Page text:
Traumatic Brain Injury


Traumatic Brain Injury

A 3D medical illustration of a human skeleton from the neck up, with a view of how the brain sits inside the head, the brain has red veins and patches of color mark its different regions

Traumatic Brain Injury (TBI) Facts

The two age groups at highest risk for TBI are newborns to four-year-olds and 15 to 18-year-olds.

Men are 1.5 times as likely as women to sustain a TBI.

A concussion—when the brain receives trauma from impact or sudden momentum or movement change—is the most common form of TBI.

TBI can cause changes affecting thinking, sensation, language and/or emotions. It can also cause epilepsy and increase the risk for conditions such as Alzheimer’s Disease.

We said 'Oakley’s gone off the bridge?' It could’ve meant anything with Oakley.
Oakley was capable of anything.
						—Sigrid Heath, former member, Lexington Conservatory Theater Company

On a foggy night in July 1978, after weeks of heavy drinking, drugs and general out-of-control behavior, 28-year-old Oakley “Tad'' Hall III fell off a bridge near the Lexington Conservatory Theater in upstate New York, where he had built a reputable repertory company.

When Hall hit the rocks below, he suffered traumatic brain injury (TBI) that robbed him of his ability to reason, create, comprehend and even perform the simple tasks of everyday life.

Read below to learn more about the causes and consequences of TBI.

As time went on, you began to really see that something was permanently different in Oakley, and that was tough. 
—Kate Kelly, former member, Lexington Conservatory Theater Company

A traumatic brain injury, or TBI, is defined by the Centers for Disease Control and Prevention (CDC) as a blow or jolt to the head or a penetrating head injury that disrupts the function of the brain. Brain injury is unpredictable in its consequences. It may affect who we are, the way we think, act and feel—it can change everything about us in a matter of seconds.

Each year, 1.4 million people in the U.S. sustain a TBI. Of those, 50,000 die, 235,000 are hospitalized and 1.1 million are treated and released from an emergency room. The most common causes of TBI are falls, car accidents, being hit by or against something and assaults.

When the brain is injured, the functions of the neurons, nerve tracts or sections of the brain can be affected. As a result, they may lose ability or have difficulty carrying the messages that tell the brain what to do.

Brain injury can also alter the complex internal functions of the body, such as regulating body temperature, blood pressure and bowel and bladder control. These changes can be temporary or permanent.

Types of TBI

The terms “mild brain injury,” “moderate brain injury” and “severe brain injury” describe the level of initial injury in relation to severity of neurological damage to the brain.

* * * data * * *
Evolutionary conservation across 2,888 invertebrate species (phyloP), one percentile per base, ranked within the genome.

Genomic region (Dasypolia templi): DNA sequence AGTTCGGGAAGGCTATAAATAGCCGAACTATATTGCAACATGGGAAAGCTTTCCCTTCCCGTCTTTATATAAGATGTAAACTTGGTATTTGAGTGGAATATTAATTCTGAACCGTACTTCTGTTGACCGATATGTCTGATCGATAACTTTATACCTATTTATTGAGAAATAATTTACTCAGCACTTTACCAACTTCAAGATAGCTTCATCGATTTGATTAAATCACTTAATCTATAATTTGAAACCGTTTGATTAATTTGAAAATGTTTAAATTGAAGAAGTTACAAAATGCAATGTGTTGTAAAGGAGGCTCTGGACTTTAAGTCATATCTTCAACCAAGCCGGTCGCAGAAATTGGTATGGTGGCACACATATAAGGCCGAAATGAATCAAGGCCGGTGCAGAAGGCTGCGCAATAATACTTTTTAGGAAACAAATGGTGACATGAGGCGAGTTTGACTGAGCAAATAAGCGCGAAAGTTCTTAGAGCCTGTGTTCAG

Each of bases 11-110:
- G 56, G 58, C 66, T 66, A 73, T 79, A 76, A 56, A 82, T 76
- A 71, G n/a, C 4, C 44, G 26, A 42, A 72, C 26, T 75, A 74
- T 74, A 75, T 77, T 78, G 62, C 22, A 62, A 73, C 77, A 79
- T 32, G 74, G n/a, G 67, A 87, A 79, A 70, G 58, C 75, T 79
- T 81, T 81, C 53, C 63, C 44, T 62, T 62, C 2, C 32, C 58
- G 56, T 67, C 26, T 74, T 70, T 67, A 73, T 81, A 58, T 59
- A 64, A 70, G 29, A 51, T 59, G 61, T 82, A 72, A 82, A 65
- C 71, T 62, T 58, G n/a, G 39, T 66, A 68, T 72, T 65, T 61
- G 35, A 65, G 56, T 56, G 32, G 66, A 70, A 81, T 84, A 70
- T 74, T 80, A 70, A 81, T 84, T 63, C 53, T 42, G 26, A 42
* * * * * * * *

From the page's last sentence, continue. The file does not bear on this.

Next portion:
A mild traumatic brain injury is diagnosed only when there are noticeable changes in a person’s mental status at the time of injury—if the person is dazed, confused or loses consciousness. A concussion is when a change in mental status indicates that the person’s brain functioning has been altered.

The symptoms of mild traumatic brain injury include:

  • headache
  • fatigue
  • sleep disturbance
  • irritability
  • sensitivity to noise or light
  • balance problems
  • decreased concentration and attention span
  • decreased speed of thinking
  • memory problems
  • nausea
  • depression
  • anxiety
  • emotional mood swings

Moderate traumatic brain injury occurs when there is a loss of consciousness that lasts from a few minutes to a few hours, confusion lasts from days to weeks and physical, cognitive and/or behavioral impairments last for months or are permanent. Through treatment, those with moderate traumatic brain injury generally can learn to compensate for their deficits.

Severe brain injury occurs when a prolonged unconscious state or coma lasts days, weeks or months.

Research has proven that all brain damage does not occur at the moment of impact but rather evolves over the ensuing hours and days after the initial injury, due to brain swelling.


There is no cure for a brain injury. Recovery relies on the brain’s plasticity—the ability for other areas of the brain to take over the functions of the damaged areas. Progress requires hard work from the patient and a rehabilitation team to help strengthen remaining abilities.

With treatment advances, doctors have been able to increase survival rates for brain injury victims. New drugs and procedures, which have to be employed quickly after the injury, can also help limit problems due to brain swelling.

Still, the costs—both personal and societal—of TBI continue to be high. In 1995, direct medical costs and indirect costs, such as loss of productivity, were approximately $56.3 billion. According to the CDC, at least 5.3 million Americans need life-long help as the result of a TBI.

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Learn more about traumatic brain injury victim Oakley Hall III >>


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